Facial Phenotype Limit

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Facial Phenotype Limit

Postby bertsteven12 » Nov 25 2017 10:37 am

Dear All, I'd like to ask about a phenotype topic that I've been pondering for a while.

To my knowledge, individuals of each species all have unique facial structure/trait variations (shape of nose, position of chin, distance between eyes etc) from humans to birds and fish etc. We humans don't seem to be reaching mathematical limit of uniqueness easily (maybe till the end of the world) considering huge variation and all possible combinations that define our facial structure/traits.

However some animal populations are way more larger than humans and each year they reproduce in large amounts. Considering their huge populations, is it possible for some species to reach their mathematical limit of having unique facial structure/trait variations therefore start repeating the exact same faces? For example can individuals of some fish species (sardines, sea breams etc) be already sharing exact same facial structure/trait as a result of reaching all posible facial structure/trait variation limit?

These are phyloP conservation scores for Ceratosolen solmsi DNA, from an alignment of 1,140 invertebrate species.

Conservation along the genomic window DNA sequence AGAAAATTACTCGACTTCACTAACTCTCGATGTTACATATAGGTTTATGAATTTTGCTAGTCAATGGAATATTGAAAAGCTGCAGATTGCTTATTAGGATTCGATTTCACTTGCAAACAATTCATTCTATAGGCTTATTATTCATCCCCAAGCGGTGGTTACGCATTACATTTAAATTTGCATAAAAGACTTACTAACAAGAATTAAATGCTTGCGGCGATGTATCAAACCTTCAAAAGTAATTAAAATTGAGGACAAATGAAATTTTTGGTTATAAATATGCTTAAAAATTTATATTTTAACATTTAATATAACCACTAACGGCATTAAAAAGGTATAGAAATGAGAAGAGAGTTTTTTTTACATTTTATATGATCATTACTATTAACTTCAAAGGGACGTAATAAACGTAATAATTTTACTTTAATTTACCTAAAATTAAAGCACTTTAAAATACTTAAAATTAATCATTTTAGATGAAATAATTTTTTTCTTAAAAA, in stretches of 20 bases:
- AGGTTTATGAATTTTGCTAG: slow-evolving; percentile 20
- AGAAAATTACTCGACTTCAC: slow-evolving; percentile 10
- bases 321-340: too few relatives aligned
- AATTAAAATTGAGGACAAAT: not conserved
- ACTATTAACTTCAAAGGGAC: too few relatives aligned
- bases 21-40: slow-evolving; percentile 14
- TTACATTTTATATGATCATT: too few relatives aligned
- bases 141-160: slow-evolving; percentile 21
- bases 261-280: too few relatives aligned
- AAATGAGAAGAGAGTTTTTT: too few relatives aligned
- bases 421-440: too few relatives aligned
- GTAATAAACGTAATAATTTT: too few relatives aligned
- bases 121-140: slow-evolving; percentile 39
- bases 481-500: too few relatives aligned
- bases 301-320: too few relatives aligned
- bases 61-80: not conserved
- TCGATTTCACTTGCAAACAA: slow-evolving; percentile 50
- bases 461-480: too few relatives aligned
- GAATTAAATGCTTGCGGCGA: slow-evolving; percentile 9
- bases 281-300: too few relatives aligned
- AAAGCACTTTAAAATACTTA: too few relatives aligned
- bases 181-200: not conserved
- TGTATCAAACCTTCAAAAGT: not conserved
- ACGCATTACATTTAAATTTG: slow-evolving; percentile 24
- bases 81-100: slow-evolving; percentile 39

I believe there must be a mathematical limit in the number of unique facial variations taking into account all possible genetic and environmental factors, no matter this number is astronomically large.
Sorry, I am not expert in this subject therefore I tried to ask the question as clear as possible.

Thanks for your responses!
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Re: Facial Phenotype Limit

Postby 29yrsExperience » Dec 14 2017 2:00 pm

Well, this is hardly a technical question… but I think you need to consider what selective pressures there may or may not be for a species to have a great deal of variation in facial structure (or other visible trait). Animals with complex social interactions and relationships seem to benefit more from being able to recognize individual members of a group, pack, or herd (who’s the leader, who’s a bully, who’s easygoing). In a school of fish, I think they benefit from looking all the same, as a big crowd of identical-looking individuals, moving in unison, can be confusing to a predator. It makes it hard to pick out a target. At least that’s one of the theories I’ve seen presented. Hope this gives you some inspiration for further pondering.
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